The lower end of the pipe 24 is provided with one or more slots or openings 32 for admitting the liquid product into the interior of the pipe 24. The pipe 24 serves to isolate the liquid therein from the environment within the tank, which typically may be somewhat turbulent when liquid is being added to or removed from the tank.
Housed within the pipe 24 adjacent the lower end is a liquid level sensor 33, and preferably also a liquid temperature sensor 34, provided respectively for sensing the level and temperature of the liquid in the tank T. The sensors 33, 34 preferably are electronic devices with the level sensor 33 being preferably an ultrasonic device and the temperature sensor being preferably a thermocouple device, both types of which are familiar to those skilled in the art and available, commercially, respectively, from Cosense, a company resident in Hauppauge, N.Y., U.S.A. and Omega, a company resident in Stamford, Conn., U.S.A.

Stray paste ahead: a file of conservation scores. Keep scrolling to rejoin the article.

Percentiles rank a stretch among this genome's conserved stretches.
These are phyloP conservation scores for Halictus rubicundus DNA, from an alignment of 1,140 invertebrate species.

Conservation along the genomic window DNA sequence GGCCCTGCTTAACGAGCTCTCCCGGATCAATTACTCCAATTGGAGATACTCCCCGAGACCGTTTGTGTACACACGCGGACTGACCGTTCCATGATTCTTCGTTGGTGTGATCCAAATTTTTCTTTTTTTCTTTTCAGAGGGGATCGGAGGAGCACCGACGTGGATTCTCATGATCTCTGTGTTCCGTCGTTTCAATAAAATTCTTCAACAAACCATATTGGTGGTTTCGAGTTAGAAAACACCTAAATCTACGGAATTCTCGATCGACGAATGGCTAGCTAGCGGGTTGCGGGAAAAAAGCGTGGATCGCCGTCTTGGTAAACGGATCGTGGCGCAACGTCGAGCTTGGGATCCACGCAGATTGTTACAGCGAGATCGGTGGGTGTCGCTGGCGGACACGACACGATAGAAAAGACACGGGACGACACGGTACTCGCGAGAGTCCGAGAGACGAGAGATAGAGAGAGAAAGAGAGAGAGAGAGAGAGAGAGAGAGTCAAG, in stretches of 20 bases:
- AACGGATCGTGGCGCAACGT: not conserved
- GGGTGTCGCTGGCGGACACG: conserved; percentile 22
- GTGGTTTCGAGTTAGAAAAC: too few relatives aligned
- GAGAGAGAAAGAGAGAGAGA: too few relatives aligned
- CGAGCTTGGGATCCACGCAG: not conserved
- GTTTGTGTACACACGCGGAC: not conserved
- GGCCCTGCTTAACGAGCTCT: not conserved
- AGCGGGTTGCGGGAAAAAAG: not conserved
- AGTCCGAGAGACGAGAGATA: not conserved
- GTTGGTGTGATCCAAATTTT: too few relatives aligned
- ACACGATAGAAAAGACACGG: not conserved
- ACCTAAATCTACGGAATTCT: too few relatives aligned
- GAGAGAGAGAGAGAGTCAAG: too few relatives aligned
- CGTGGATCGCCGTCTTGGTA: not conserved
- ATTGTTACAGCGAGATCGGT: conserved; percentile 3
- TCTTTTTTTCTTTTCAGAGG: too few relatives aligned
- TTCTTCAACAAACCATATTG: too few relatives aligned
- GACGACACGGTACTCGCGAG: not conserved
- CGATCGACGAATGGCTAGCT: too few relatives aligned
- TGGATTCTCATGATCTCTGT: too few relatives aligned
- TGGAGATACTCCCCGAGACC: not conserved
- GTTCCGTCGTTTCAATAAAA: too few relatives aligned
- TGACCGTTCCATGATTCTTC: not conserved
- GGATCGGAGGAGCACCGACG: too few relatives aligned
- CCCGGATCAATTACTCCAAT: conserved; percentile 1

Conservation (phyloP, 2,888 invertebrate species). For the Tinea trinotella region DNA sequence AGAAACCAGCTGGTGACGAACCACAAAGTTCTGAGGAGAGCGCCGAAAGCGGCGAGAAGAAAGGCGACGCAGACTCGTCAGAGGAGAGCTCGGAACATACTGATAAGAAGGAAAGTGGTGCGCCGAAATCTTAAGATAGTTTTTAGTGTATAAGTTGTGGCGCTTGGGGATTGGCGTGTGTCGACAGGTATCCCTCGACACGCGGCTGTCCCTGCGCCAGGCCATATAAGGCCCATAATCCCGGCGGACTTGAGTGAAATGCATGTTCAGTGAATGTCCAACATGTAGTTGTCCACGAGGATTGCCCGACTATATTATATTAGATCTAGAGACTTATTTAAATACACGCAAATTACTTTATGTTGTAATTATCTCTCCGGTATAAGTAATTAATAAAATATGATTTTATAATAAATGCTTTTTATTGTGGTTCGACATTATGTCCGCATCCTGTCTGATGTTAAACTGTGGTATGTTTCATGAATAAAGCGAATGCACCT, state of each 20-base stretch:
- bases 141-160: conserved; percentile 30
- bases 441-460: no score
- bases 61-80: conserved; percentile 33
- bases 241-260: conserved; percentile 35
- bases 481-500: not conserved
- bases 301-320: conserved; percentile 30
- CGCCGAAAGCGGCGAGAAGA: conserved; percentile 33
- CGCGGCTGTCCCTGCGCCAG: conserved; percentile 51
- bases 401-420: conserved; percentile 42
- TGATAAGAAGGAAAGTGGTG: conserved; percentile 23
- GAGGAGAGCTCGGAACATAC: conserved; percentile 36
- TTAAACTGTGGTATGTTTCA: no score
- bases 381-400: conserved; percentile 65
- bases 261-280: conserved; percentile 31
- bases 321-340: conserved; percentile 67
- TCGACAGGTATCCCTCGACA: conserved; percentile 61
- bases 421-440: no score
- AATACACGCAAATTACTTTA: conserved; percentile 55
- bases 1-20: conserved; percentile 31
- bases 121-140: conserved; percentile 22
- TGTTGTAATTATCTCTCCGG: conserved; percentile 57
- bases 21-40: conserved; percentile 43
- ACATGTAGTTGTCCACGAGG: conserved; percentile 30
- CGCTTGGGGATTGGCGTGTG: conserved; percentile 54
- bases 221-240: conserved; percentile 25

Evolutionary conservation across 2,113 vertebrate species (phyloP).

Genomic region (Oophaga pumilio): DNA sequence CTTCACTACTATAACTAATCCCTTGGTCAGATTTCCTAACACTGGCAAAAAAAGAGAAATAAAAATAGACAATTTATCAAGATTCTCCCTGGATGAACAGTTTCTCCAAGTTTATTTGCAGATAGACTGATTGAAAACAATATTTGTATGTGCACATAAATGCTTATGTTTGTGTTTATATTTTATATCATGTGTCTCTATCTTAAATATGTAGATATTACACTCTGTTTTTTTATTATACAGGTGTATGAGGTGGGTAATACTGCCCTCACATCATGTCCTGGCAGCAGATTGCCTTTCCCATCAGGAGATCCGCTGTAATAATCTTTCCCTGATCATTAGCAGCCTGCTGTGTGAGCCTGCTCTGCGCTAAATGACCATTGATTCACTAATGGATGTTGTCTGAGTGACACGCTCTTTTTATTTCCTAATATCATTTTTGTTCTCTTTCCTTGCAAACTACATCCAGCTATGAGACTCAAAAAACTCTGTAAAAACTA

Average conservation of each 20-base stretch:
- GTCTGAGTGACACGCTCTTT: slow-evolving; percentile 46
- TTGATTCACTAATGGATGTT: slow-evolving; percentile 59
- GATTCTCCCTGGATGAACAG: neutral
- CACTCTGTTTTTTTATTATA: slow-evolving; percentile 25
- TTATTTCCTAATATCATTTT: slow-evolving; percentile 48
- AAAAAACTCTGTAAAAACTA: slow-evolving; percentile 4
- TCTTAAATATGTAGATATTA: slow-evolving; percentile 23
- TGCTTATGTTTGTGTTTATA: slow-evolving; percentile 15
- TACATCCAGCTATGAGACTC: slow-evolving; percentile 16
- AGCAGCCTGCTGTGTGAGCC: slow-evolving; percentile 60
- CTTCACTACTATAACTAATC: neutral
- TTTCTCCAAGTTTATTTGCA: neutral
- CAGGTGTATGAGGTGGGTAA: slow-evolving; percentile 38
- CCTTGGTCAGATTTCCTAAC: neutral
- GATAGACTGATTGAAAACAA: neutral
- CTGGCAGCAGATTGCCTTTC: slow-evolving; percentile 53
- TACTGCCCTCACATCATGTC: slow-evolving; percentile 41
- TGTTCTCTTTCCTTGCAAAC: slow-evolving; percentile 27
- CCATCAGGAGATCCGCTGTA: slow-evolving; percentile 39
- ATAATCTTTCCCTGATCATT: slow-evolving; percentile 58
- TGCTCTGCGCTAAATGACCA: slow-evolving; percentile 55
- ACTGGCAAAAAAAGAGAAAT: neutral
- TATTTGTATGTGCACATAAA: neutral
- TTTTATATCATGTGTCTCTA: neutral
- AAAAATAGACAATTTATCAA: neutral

Various sensor types are available and will also work well, such as those disclosed in U.S. Pat. Nos. 4,852,054 and 4,999,900. The sensors 33, 34 are coupled electronically to an above-ground electronic process control system, generally designated 35, via a connecting wire system generally designated 36. The connecting wire system 36 includes a ring-shaped tank adapter ring, generally designated 37, (FIG. 3) designed to be mounted on the tank T between the selected access opening and its associated riser tube or pipe. As illustrated best in FIG. 3, the discharge opening 15, has an internally threaded flange portion 38 that, for prior art systems, is threaded to mate with the externally threaded coupling portion 16a of the riser tube 16. The tank adapter 37 of the present invention has an upper end coupling portion 39 with internal threads 39a of the same thread configuration as that of the tank flange 38, and a lower end coupling portion 40 having external threads 40a of the same thread configuration as that of the riser tube coupling portion 16a. In this way, the adapter 37 can be coupled to both the access opening 16 and riser tube 17 without modification of either the upstanding flange 38 of the tank T or the coupling portion 16a of the riser tube 16.